I do have an old translation of A Country Doctor's Notebook around the house somewhere, and the quality of this "Morphine" story is nudging me to dig out ACDN itself and do a complete reading. My recommendation for a first-time buyer, though, is simply to buy ACDN for a couple of dollars more and have the entire anthology rather than just this single "Morphine" excerpt. ( )
1 vote CurrerBell | Mar 31, 2014 |
The fact that Bulgakov himself suffered from a morphine addiction adds a certain poignancy to this story; he writes of what he knows. Luckily, Bulgakov beat the addiction and survived but the experience plainly showed him what could happen in extremis, as it does to his protagonist.

This is not even a novella it is so short (often included with short stories), but it is a good description of the descent into addiction‎, which need not be specific to morphine, beginning with pain relief that is welcome, but then moving onto dependence and finally addiction with all the attendant pathologies of paranoia, denial, lying, rationalization, self-destruction, thieving, physical decline, more denial, and then the final, awful realization that there is no salvation, that the addiction will triumph over any effort to thwart it, that any human relationship, even love, will be sacrificed to the need for the needle, and the only way out is death.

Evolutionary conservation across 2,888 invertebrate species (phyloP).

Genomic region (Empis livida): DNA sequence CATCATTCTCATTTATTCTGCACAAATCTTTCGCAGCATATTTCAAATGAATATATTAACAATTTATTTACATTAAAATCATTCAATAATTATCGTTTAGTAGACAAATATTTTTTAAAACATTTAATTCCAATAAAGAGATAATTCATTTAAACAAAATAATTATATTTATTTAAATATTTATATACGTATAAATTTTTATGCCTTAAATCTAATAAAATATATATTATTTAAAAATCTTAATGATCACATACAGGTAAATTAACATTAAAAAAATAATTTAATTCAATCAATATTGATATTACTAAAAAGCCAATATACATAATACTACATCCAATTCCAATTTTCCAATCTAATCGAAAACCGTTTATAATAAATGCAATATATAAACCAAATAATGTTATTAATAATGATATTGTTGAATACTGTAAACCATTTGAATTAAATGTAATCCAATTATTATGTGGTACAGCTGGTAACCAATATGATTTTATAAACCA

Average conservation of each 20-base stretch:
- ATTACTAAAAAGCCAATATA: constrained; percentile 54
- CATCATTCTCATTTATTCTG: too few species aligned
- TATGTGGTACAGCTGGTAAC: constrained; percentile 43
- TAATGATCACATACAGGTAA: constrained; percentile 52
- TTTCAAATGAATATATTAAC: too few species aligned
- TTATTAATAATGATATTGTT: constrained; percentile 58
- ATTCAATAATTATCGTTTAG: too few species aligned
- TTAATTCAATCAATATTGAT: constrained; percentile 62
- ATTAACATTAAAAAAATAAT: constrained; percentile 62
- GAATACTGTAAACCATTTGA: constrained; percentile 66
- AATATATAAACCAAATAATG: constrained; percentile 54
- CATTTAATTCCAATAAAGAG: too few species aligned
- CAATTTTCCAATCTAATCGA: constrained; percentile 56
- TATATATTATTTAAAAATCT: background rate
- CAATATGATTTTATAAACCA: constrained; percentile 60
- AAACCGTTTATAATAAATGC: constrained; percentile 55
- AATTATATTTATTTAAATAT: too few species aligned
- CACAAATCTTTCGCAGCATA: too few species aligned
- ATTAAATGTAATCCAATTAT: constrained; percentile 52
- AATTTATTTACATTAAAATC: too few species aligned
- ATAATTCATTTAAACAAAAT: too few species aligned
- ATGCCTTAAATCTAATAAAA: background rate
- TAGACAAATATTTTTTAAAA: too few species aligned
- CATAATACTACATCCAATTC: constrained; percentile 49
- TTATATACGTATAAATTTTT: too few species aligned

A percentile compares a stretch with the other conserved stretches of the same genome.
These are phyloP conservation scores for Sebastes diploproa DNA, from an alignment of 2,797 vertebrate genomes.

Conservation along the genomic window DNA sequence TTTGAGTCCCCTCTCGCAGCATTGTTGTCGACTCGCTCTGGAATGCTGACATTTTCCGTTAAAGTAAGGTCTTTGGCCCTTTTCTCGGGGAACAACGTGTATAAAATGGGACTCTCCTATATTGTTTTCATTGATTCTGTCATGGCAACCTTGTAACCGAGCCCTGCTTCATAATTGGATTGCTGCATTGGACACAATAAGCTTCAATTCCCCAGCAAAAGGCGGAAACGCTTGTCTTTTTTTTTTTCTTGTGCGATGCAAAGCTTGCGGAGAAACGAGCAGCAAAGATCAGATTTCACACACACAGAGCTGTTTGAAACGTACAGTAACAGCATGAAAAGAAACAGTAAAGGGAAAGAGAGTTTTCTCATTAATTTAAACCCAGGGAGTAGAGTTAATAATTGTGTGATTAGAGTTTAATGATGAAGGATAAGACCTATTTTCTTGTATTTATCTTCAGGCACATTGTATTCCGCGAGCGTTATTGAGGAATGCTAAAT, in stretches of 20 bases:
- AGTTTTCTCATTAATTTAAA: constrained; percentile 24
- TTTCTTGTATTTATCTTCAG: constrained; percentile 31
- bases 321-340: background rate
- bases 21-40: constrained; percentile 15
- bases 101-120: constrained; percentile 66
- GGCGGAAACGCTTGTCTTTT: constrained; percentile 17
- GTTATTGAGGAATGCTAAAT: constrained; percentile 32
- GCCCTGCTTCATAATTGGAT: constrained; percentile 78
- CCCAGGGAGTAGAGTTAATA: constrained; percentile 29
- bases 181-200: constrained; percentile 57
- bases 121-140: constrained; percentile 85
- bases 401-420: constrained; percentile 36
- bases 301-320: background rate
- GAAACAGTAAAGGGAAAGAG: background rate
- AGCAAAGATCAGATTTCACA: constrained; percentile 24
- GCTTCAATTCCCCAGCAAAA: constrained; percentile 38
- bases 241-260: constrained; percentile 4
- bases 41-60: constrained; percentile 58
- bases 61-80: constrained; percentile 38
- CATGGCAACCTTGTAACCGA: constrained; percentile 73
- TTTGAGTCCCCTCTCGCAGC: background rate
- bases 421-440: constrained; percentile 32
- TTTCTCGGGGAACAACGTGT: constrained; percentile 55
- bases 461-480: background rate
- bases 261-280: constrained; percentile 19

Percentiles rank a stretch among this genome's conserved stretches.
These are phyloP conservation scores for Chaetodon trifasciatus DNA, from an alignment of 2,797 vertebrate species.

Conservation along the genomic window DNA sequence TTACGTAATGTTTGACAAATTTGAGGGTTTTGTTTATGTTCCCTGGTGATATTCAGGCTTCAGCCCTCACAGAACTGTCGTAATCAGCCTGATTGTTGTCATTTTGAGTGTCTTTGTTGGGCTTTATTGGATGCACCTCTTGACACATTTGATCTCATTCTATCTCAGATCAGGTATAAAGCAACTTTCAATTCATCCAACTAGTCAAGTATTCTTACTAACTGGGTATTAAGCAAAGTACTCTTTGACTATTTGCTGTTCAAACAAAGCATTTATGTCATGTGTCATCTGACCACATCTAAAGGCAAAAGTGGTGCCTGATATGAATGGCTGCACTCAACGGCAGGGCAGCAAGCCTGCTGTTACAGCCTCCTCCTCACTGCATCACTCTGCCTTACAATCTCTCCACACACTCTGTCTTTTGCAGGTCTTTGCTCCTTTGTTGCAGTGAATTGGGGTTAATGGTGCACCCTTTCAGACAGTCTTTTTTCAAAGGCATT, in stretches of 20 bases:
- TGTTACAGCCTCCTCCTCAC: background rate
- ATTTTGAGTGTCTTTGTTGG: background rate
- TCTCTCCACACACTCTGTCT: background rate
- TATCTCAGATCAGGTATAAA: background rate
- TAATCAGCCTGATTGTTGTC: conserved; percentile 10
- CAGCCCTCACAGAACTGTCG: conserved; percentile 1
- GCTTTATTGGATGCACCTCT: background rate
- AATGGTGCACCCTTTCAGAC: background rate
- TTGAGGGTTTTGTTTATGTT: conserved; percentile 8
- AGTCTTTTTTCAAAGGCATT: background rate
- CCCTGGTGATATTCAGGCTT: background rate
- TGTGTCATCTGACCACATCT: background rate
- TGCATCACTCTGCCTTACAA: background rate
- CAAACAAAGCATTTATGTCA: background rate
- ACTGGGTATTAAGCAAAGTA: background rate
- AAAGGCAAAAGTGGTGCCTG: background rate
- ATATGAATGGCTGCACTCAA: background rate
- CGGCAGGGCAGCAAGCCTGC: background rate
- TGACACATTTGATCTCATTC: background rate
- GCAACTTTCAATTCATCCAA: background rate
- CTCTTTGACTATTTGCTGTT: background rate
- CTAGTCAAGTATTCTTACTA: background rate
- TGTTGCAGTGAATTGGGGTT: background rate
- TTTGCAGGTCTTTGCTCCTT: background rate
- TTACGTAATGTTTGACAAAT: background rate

This all takes place at the time of the abdication of the Tsar, the Revolution, and the beginnings of the Civil War. There are oblique references to those events which are turning Russian society and politics inside-out, but I don't think Bulgakov is reaching for any deeper metaphors.